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How to act after delivering bad news to an employee

Being the bad news boss is never a pleasant job, but there are a few approaches to help you communicate with your employee after bad news has been delivered.

employee quit

You already know how to deliver bad news, but what then?

We are always hearing and reading about strategies for delivering bad news to employees, and it is certainly good for a boss to have skill in this area, but the real talent comes after the news has been delivered. How should you interact with employees after they have been the recipient of bad news? While it depends somewhat on the news, there are some standard things you can do to make the process of the aftershock a bit less difficult.

  1. We are talking bad, bad news here. Layoffs, furloughs, downsizing, etc. When this is the news at hand, hopefully it isn’t a total surprise to the recipient. Usually things like this are in talks for awhile and employees know a little about what to expect. Either way, in conjunction with delivering such news, adjust the work load of other employees so that this employee can be offered a mental health day to process the information.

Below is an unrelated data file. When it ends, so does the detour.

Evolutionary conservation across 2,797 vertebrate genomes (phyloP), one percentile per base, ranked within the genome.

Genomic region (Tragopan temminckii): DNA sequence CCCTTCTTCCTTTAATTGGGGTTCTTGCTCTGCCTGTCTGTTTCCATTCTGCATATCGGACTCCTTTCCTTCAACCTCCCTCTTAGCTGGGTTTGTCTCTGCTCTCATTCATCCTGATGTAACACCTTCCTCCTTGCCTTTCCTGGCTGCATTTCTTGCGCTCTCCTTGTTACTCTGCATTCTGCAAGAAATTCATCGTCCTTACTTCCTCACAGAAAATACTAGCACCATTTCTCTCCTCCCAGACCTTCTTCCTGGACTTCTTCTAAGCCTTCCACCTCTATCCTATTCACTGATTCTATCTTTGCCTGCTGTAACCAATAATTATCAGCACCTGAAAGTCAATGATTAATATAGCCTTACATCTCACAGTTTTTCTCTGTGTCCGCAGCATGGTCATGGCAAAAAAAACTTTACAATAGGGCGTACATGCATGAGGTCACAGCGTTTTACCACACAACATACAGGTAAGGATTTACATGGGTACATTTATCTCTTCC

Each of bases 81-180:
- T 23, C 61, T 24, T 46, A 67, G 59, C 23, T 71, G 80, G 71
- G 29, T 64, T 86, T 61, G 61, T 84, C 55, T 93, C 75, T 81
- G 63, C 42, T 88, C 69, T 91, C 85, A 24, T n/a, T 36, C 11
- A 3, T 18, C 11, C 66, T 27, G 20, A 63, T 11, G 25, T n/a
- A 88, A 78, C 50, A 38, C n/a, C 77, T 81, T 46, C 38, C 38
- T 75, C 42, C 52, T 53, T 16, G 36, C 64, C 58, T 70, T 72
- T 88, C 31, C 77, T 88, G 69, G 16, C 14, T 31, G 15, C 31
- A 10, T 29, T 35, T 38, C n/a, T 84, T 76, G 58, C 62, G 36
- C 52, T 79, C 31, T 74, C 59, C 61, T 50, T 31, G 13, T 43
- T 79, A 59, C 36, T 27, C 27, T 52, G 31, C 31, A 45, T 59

2. Give some power back to the employee. If at all possible, once the news has been delivered, ask the employee how he/she would like to handle the situation. If it is a layoff, ask “How would you like to handle the rest of the day?” If the news has to do with a failed project or unacceptable work, include the employee in a plan for resubmitting. As for your daily interaction with the employee, just ask. “Do you want to talk more about this, or do you want me to drop it until you let me know you are ready to talk?”

  3. Make it a company mantra that failure is the key to success. Successful businesses were built on their past failures. This is applicable in business and in life in general, so if your bad news has to do with a failed project, demotion, or passed over promotion, remind the employee or staff that learning from the news and applying it to the future is the only acceptable approach. It is true in business and in life, and if you can keep this attitude prevalent in the work place, employees will eventually own it as a coping skill, and bad news will ultimately become the next step to success for your business and for your employees.

Written By

Kristyl Barron holds a BA in English Education from the University of Central Oklahoma and an MHR in Counseling/Organizational Management from the University of Oklahoma. Barron has been writing professionally since 2008, and projects include a memoir entitled Give Your Brother Back His Barbie and an in progress motivational book called Aspies Among Us.

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